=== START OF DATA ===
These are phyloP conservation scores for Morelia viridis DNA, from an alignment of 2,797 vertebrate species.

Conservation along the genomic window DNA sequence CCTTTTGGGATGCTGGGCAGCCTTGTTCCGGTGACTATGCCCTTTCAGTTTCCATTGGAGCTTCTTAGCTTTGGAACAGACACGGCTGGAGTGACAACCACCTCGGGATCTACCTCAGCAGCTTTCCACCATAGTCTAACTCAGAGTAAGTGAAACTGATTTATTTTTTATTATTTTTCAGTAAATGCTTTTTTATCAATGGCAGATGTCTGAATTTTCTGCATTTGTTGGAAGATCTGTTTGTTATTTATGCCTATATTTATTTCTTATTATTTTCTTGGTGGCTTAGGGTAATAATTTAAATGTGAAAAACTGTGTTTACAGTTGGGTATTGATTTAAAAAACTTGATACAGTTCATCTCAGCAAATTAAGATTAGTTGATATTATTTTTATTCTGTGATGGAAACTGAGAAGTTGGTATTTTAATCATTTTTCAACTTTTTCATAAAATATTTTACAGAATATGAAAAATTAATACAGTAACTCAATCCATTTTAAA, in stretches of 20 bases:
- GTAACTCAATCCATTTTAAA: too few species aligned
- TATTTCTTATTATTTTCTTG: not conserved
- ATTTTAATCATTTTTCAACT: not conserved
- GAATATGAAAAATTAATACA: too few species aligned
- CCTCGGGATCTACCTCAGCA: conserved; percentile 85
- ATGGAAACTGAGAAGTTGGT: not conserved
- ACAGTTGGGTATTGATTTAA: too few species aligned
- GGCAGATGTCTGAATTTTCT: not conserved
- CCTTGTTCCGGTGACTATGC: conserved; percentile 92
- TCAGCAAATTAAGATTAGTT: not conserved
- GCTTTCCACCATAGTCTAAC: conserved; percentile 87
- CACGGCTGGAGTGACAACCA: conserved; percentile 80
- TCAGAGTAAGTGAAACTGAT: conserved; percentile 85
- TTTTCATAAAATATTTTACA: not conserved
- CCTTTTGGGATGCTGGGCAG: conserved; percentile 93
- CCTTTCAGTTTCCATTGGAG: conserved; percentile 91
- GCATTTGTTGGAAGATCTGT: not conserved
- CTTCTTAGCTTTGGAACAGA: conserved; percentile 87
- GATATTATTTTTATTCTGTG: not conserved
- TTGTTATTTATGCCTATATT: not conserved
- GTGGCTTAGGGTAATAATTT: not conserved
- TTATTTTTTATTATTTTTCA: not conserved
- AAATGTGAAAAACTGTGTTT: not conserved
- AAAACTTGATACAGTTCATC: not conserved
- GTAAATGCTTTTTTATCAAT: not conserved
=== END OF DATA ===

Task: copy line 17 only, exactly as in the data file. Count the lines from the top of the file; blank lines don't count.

- CCTTTTGGGATGCTGGGCAG: conserved; percentile 93